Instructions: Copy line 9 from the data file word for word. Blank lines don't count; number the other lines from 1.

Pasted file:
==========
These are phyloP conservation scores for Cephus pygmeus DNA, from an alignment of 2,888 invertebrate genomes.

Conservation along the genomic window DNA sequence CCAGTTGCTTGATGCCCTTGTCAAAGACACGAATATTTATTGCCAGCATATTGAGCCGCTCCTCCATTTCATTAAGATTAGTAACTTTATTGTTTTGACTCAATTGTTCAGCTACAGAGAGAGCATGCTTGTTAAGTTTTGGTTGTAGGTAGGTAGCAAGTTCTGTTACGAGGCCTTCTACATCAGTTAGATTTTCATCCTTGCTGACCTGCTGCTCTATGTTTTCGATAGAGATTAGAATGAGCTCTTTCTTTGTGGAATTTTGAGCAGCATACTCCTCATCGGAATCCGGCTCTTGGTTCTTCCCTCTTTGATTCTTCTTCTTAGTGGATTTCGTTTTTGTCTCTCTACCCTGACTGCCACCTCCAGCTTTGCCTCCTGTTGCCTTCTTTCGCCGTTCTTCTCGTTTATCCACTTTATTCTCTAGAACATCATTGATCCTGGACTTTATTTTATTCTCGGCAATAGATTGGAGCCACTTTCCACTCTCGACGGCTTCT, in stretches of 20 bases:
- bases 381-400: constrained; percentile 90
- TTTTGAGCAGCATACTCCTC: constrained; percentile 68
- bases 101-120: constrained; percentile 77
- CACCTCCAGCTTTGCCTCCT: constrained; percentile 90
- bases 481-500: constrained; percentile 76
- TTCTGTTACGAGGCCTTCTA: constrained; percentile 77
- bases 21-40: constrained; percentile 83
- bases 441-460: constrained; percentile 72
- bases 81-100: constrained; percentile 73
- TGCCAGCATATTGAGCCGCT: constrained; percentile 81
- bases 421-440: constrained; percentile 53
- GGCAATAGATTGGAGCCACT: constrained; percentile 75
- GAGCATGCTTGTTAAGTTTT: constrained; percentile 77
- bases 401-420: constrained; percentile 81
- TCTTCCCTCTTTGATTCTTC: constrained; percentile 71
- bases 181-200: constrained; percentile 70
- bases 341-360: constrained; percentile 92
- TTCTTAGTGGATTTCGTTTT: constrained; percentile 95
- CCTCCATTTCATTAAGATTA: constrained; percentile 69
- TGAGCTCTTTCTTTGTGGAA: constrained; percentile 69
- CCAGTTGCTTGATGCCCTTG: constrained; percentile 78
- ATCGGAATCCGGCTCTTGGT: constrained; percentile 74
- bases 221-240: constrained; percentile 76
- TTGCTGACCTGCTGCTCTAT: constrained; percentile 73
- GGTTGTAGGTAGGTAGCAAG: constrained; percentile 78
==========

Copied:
- bases 21-40: constrained; percentile 83